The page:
9 Mon. Rather cold by virtue of the strong NW wind but a very clear sunny day with blue sky and fleecy clouds. Finished painting the new sideboard doors which looked very nice in chocolate & golden brown. To buy fish. Gwennie, Laurie, Donald and Margaret all came; Margaret is getting used to coming now. Leonard Conley showed me a very good little camera which takes pictures on roll film the size of a postage stamp: they are made in Southend.

10 Tues. Rather cold, dull, NW wind blowing hard. The Metropolitan Water Board Inspector came to look at the water fittings and declared the lavatory cistern and the ball valve defective: the landlord must renew in seven days. To Morden in afternoon to buy fish. Had a look in the cycle shops; there are some interesting innovations. Listened to Mahler’s 8th Symphony on the wireless. I reserve my judgement. There are some thrilling and inspiring moments from the orchestra, organ, eight vocalists and many choirs, but I thought some of the orchestration and musical invention surprisingly medieval: there are a thousand performers and eight conductors! A colossal work, but is it a masterpiece?

8 February 2017

8th Feb 1948: good samaritan

8 Sun. Very mild for season, dull, not so much wind. The usual children called. Walked to Mostyn Gardens. While there saw two girls trying to get a pram with a baby in it up the steps but got stuck half-way. I went to their help as it looked as if they might have an accident. The pram contained a very bonny baby boy; the girls said his name was Stewart. Saw saxifrage peltata in bloom in front gardens in Mostyn Road. Borrowed a 3 ins. twist drill from Uncle Joe to drill holes in the new doors to take the spring ball catches which I fitted.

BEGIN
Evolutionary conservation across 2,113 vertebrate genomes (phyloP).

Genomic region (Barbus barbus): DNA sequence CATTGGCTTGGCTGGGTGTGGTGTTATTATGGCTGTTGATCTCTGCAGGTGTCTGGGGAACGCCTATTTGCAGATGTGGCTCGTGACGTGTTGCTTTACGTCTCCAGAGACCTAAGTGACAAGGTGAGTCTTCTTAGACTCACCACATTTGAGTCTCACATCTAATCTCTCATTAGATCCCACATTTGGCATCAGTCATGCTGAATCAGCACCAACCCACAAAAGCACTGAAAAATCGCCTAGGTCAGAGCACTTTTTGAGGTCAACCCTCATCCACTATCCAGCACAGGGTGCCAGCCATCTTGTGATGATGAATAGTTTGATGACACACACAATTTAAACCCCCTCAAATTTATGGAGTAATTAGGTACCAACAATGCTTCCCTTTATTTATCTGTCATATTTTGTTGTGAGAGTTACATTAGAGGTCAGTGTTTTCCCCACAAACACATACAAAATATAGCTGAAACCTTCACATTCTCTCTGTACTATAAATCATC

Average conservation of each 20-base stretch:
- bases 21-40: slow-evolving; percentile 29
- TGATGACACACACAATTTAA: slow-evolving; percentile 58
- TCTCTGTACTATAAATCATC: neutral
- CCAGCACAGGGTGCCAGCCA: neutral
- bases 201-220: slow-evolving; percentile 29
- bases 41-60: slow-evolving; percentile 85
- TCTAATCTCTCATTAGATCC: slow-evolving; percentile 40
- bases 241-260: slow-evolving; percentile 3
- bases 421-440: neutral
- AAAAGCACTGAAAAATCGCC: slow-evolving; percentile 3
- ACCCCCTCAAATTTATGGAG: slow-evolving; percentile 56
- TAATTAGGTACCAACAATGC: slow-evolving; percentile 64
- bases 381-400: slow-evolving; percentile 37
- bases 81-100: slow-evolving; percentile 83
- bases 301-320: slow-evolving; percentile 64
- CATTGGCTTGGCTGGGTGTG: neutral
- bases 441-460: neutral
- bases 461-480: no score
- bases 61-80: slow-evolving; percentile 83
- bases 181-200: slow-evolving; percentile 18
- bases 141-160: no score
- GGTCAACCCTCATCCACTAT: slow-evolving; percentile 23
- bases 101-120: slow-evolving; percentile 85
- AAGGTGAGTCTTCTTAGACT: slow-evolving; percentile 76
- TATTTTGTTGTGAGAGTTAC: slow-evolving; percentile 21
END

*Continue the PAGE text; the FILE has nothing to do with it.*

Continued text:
7 February 2017

7th Feb 1948: golden paint

7 Sat. Rather mild for Feb: very dull, rain in the air. Gwennie & Donald called all merry and bright. Bought fish locally also cream enamel and two ball spring catches for the new doors which I fixed in position on their hinges. I also painted the entire panels golden brown: the job is nearly finished. Cousin Maud called.